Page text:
Genre/Influences: Industrial-Pop, Electro, Experimental.
Format: Digital, 2CD.
Background/Info: Belgian Implant duo is back on track, unleashing their eleventh album in history. Len Lemaire and Jan D’Hooghe have been inspired by the ongoing pandemic and the impact on humans. It resulted in a double disc featuring numerous remixes on the second disc. Noemi Aurora (Helalyn Flowers) contributed to some songs of the album.
Content: Implant already revealed a different approach in sound on the previous –and great, album “Oxynoxe-X” while the last year released EP “Phantom Pain” confirmed this evolution although getting more into Electro-Pop fields. It’s quite significant for this new opus, which is bringing elements such as Minimal-Electro and a kind of Industrial-Pop together. The ‘Trance’ roots of the band are far away, but still present on a few cuts. The main evolution of the sound is due to the use of analogue gear, which becomes pretty explicit at a few shorter, instrumental pieces. Noemi Aurora is singing on 3 songs, creating a weird, but cool match with the growls of Len Lemaire.
The work features remixes by Suicide Commando, Signal Aout 42, Aiboforcen, Q’Pnz, 808 Dot.Pop, Növö, Armageddon Dildos, AD:Key, Neuroactive and Helalyn Flowers. The second disc also features a few extra songs by Implant. Last, but not least The Breath Of Life simply covered one of the songs instead of making a remix.
+ + + : I truly respect the global evolution in sound Implant has made during the past years. It still sounds Implant-like, but the Belgians seem to have found new sonic paths to explore. The analogue sound treatments create this minimalism, but also very original sequences emerging at the shorter ‘intermezzo’ cuts. Noemi Aurora remains to me one of the most talented singers in this scene and she adds a graceful-, sensual- and artistic touch on top of the songs. “Phantom Pain” remains a cool track, but she also sings on “The Last Record”, which clearly appears to be a potential hit –and has been remixed by several artists. One of my favorite songs however is “The Room” for its extra robotic dimension plus deep, resonating bass line and “Nutshell” for its minimalism. The opening song “I Don’t Trust The Machine” is another attention grabber with a strong dance/club appeal and driven by an amazing lead.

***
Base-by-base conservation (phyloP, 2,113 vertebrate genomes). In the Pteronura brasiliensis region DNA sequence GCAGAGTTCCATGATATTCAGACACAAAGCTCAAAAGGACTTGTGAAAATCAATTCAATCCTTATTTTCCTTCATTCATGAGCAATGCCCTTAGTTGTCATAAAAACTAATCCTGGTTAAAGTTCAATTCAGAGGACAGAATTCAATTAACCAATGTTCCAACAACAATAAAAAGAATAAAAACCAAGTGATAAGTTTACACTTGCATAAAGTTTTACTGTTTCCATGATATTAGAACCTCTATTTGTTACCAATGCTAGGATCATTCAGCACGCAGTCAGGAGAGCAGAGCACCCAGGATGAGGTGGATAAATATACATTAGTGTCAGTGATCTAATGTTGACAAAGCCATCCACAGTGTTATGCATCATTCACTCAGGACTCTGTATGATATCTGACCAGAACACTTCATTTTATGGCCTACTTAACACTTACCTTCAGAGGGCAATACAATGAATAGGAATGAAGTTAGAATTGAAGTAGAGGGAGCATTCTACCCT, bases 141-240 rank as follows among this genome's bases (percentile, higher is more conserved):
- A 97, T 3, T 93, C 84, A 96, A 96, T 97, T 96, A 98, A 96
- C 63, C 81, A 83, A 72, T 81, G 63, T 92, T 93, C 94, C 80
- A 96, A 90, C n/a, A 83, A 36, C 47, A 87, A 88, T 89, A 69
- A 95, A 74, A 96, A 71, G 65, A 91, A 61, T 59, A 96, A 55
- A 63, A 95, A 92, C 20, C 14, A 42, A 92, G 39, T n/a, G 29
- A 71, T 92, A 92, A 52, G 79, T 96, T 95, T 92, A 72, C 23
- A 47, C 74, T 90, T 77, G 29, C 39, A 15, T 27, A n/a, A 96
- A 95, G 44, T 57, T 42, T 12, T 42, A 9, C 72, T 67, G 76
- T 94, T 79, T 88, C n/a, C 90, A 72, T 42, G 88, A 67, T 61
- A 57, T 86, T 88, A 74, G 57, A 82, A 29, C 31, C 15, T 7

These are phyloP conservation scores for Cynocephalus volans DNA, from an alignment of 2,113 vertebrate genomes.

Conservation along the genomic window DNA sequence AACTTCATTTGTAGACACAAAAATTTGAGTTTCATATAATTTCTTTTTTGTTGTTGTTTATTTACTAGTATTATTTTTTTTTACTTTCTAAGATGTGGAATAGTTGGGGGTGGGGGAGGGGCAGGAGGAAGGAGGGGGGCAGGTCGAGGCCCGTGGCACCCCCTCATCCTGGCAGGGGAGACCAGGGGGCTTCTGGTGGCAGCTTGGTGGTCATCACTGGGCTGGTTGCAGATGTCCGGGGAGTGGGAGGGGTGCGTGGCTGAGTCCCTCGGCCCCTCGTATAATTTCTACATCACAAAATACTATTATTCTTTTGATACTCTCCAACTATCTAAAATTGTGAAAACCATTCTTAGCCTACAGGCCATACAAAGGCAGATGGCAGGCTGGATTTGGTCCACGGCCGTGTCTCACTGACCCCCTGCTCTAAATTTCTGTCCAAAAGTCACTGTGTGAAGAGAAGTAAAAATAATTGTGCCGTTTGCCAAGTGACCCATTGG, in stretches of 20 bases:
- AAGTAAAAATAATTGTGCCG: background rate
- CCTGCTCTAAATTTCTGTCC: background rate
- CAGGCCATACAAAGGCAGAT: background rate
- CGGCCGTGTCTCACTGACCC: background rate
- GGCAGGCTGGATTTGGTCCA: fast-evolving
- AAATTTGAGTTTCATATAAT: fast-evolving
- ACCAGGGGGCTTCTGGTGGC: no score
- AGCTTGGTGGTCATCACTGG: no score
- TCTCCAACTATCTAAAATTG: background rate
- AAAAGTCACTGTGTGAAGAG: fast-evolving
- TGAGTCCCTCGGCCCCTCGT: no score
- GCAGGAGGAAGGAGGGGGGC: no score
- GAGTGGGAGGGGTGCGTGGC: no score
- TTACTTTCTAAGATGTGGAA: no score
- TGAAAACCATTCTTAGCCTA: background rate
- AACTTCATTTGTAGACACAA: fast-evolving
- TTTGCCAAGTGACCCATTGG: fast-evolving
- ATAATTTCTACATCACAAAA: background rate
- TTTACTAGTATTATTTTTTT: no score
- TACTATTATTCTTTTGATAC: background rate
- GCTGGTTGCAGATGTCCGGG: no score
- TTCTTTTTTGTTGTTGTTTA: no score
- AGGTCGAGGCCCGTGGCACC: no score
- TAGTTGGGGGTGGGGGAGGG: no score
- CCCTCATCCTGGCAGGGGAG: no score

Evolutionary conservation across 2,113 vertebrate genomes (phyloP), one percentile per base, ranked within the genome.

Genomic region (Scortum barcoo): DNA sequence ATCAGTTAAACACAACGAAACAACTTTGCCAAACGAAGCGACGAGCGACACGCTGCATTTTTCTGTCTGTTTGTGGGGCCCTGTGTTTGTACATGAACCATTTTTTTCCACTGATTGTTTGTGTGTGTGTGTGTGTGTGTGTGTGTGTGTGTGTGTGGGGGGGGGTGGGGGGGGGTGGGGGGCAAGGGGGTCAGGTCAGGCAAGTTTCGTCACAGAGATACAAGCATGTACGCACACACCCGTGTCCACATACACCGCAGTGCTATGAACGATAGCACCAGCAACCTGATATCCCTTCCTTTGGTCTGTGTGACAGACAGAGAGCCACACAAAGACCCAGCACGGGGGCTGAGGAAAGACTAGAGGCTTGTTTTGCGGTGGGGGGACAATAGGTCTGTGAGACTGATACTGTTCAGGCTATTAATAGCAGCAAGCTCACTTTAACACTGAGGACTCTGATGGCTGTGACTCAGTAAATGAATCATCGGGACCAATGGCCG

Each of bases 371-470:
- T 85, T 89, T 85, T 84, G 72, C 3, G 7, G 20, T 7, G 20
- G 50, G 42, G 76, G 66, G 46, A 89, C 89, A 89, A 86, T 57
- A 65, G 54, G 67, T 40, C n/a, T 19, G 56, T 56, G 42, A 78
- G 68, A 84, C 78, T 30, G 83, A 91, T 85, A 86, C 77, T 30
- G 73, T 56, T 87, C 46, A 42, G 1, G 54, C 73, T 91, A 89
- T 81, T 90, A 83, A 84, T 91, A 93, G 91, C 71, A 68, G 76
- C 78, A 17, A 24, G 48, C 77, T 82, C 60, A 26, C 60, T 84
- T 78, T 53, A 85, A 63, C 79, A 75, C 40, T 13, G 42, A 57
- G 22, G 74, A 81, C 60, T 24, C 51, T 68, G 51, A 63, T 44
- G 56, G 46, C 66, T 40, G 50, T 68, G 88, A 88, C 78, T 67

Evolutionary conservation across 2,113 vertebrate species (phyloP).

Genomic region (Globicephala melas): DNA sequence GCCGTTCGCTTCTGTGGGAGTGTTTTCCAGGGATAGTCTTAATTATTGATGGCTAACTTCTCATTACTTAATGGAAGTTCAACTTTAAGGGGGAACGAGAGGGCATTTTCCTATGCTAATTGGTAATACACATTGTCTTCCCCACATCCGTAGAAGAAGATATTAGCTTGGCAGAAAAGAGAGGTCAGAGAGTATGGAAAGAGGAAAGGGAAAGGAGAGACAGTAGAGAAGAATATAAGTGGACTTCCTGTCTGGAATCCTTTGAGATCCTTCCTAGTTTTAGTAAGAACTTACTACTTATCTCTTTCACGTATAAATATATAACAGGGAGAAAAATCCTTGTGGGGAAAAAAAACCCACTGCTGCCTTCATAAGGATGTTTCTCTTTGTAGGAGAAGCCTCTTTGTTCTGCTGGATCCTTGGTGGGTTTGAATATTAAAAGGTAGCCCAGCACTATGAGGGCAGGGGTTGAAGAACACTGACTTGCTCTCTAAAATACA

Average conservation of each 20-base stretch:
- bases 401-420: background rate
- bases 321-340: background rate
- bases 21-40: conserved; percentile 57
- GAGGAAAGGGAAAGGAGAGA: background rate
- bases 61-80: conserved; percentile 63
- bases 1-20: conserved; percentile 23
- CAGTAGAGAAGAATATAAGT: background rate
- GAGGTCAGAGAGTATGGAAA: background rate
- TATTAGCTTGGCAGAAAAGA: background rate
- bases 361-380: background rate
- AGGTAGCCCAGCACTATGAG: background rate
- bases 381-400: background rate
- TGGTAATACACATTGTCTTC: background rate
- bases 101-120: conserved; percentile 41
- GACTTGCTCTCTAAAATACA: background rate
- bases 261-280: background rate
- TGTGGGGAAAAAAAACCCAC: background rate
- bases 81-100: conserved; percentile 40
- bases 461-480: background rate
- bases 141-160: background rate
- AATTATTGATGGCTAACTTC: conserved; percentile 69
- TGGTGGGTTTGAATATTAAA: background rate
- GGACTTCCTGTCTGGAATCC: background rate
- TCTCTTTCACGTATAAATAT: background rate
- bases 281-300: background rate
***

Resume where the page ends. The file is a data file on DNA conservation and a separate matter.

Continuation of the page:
The list of remixers is also a noticeable aspect of the album. I here want to mention the work by Suicide Commando and Trance-driven remix by the Belgian producer Q’Pnz. The Breath Of Life did a great job covering “The Last Record”; this is a beautiful and sensitive version. Last, but not least Implant put 2 more great pieces on this disc (cf. “Censorship Through Noise Part III” and “Lied 13”.
– – – : I regret some short, instrumental cuts from the main disc haven’t been more worked out; “Nutshell” is not only one of the best tracks, but unfortunately it’s just a kind of break. Despite the impressive list of remixers, I definitely expected a bit more.
Conclusion: Implant is now active for nearly 30 years and has already found new new horizons to explore.
Best songs: “The Room”, “I Don’t Trust The Machine”, “Nutshell”, “The Devil Made Me Do It”, “The Last Record”, + “The Last Record – Cover by The Breath Of Life”, “Run To The Lights – One Messed Up Mix by Suicide Commando”.
Since you’re here … … we have a small favour to ask. More people are reading Side-Line Magazine than ever but advertising revenues across the media are falling fast. And unlike many news organisations, we haven’t put up a paywall – we want to keep our journalism as open as we can. So you can see why we need to ask for your help. Side-Line’s independent journalism takes a lot of time, money and hard work to produce. But we do it because we want to push the artists we like and who are equally fighting to survive. If everyone who reads our reporting, who likes it, helps fund it, our future would be much more secure. For as little as 5 US$, you can support Side-Line Magazine – and it only takes a minute. Thank you. The donations are safely powered by Paypal.